AAEI Protests Border Closing between DR and Haiti

AAEI joined other trade organizations last week in sending Dominican Republic President Luis Abinader a letter urging him to re-open the border with Haiti, which represents “an important market for the U.S. textile industry, with the Dominican Republic… currently positioned as the second largest market for U.S. yarn exports.” The Dominican Republic closed the border with Haiti last month because workers started constructing a canal to divert water from the Massacre River into Haiti, in violation of a 1929 treaty. It’s not clear how long the border closing will last, but it has blocked the only trade lane between the two countries. The Dominican Republic also is denying all exports into Haiti, including exports by U.S. companies trying to supply their factories in Haiti. Read the multi-association letter.

Revoking PNTR with China Could Cost U.S. Billions

Researchers from the American Action Forum conducted a study analyzing the impact of revoking permanent normal trade relations (PNTR) with China. Using the Global Trade Analysis Project (GTAP) database, Tori Smith and Tom Lee found revoking PNTR could reduce U.S. GDP by $15.9 billion, lead to a 17% drop in total exports, and push consumer prices up by 5.9%. Reciprocal action from China could exacerbate these impacts. Read the report for more details.

ASEAN States Sign Agreement to Align Standards

All 10 ASEAN Member States signed the ASEAN AEO Mutual Recognition Arrangement (AAMRA) last week, aligning with the World Customs Organization’s SAFE Framework of Standards. This agreement ensures compatibility between certification standards of member states’ customs administrations, promising faster cargo clearance and priority inspections for Authorized Economic Operators (AEOs) within ASEAN. A six-month pilot starts in late 2023, with full implementation targeted by Q3 2024. Read the full text of the agreement.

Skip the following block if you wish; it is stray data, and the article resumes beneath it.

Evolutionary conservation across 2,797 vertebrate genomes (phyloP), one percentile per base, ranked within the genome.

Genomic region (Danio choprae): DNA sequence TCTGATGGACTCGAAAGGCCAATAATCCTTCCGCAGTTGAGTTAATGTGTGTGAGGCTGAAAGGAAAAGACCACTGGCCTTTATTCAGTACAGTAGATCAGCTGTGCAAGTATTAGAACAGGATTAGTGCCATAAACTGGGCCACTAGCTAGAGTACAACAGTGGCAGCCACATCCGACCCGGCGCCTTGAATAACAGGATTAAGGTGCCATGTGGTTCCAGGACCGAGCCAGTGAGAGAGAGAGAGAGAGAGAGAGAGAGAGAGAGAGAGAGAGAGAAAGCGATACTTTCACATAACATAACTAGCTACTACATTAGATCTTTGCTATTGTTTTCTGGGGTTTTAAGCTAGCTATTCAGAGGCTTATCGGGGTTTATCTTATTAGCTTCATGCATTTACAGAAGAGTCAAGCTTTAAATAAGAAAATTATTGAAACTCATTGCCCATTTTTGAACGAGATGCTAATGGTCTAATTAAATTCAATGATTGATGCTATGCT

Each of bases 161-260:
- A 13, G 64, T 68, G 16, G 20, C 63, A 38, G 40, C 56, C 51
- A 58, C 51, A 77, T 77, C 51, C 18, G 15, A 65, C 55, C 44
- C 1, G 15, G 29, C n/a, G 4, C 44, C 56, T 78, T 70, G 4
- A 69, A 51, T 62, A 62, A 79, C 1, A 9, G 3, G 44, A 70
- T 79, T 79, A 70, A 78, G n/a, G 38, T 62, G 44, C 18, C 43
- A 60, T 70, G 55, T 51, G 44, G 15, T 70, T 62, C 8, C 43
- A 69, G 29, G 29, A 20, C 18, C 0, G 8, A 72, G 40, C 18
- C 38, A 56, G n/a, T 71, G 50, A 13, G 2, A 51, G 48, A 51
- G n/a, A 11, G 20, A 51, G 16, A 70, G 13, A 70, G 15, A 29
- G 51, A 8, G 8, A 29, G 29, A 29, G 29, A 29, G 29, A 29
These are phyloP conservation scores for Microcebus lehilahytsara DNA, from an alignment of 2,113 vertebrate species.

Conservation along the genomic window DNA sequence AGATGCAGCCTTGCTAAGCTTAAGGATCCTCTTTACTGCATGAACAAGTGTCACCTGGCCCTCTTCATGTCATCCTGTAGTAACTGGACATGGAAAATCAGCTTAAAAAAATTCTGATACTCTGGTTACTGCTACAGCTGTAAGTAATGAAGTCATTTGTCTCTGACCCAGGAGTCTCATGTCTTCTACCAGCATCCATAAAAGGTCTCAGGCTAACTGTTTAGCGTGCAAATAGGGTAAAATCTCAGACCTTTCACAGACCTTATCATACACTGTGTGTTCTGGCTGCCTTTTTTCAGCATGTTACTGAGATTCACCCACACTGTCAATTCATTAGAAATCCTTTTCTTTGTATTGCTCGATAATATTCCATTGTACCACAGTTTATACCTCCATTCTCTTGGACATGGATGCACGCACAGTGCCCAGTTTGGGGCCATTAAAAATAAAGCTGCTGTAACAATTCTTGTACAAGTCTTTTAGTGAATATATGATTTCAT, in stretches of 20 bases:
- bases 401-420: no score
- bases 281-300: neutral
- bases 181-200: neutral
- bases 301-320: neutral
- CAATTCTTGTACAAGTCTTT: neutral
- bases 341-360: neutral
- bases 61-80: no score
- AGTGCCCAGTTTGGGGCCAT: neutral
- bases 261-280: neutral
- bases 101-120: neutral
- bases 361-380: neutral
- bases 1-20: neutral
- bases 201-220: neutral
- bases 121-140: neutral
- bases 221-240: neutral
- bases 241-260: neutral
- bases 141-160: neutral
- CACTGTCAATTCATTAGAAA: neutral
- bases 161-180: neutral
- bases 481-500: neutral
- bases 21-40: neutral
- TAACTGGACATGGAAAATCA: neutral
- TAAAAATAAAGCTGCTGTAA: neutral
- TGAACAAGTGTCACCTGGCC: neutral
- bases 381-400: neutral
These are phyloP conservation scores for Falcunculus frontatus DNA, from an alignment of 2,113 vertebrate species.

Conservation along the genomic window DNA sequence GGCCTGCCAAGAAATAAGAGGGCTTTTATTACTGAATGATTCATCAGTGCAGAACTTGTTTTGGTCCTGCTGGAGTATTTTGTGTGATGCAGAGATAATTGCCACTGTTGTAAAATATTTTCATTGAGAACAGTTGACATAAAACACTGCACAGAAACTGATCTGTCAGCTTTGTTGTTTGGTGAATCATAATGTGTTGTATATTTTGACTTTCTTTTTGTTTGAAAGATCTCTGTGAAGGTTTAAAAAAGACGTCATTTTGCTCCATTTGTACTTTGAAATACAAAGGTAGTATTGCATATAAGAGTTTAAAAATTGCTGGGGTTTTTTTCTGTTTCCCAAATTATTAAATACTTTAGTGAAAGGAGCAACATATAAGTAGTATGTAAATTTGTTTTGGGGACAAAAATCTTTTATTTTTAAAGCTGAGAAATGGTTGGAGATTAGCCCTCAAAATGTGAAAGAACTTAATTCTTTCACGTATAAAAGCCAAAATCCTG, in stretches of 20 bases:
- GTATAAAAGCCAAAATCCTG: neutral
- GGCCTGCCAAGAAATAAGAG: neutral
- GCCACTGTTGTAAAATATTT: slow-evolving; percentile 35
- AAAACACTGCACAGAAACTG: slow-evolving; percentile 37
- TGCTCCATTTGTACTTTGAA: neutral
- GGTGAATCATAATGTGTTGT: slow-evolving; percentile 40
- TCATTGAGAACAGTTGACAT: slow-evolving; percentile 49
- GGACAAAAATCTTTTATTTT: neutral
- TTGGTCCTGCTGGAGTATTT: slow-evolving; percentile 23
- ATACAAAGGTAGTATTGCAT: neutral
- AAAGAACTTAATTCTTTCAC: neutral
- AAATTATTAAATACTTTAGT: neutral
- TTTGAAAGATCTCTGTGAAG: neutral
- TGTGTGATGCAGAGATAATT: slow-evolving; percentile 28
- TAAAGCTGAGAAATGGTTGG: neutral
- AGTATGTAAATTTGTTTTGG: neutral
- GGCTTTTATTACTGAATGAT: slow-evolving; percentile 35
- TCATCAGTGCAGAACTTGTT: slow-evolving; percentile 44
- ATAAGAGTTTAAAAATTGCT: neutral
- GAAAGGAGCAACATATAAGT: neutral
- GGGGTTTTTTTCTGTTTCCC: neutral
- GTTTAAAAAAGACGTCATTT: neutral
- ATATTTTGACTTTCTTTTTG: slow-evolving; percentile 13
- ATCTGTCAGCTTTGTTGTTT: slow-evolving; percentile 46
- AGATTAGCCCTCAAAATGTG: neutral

Lawmakers Urge DHS to Investigate Alleged Trade Fraud

Chairman Mike Gallagher (R-WI) and Rep. Darin LaHood (R-IL) of the House Select Committee on the Chinese Communist Party (CCP) urged the U.S. Department of Homeland Security (DHS) last Friday to investigate allegations of trade fraud against Qingdao Sunsong. The lawmakers claim Qingdao Sunsong is avoiding 25% Section 301 tariffs by conducting minimal assembly processing in Thailand and declaring the products as Thai-made. The committee emphasizes that the company’s tactics allegedly led to an American company’s layoffs and violate U.S. law, undermining national economic security. Read the full letter here.

Lawmaker Calls on CBP for Stronger UFLPA Enforcement

Congresswoman Carol Miller (R-WV) called on U.S. Customs and Border Protection (CBP) last Friday to enforce the Uyghur Forced Labor Prevention Act (UFLPA) more rigorously. The bipartisan effort, joined by several Representatives, focuses on blocking solar panel imports made with Chinese polysilicon due to concerns about forced labor. Read more in the full letter.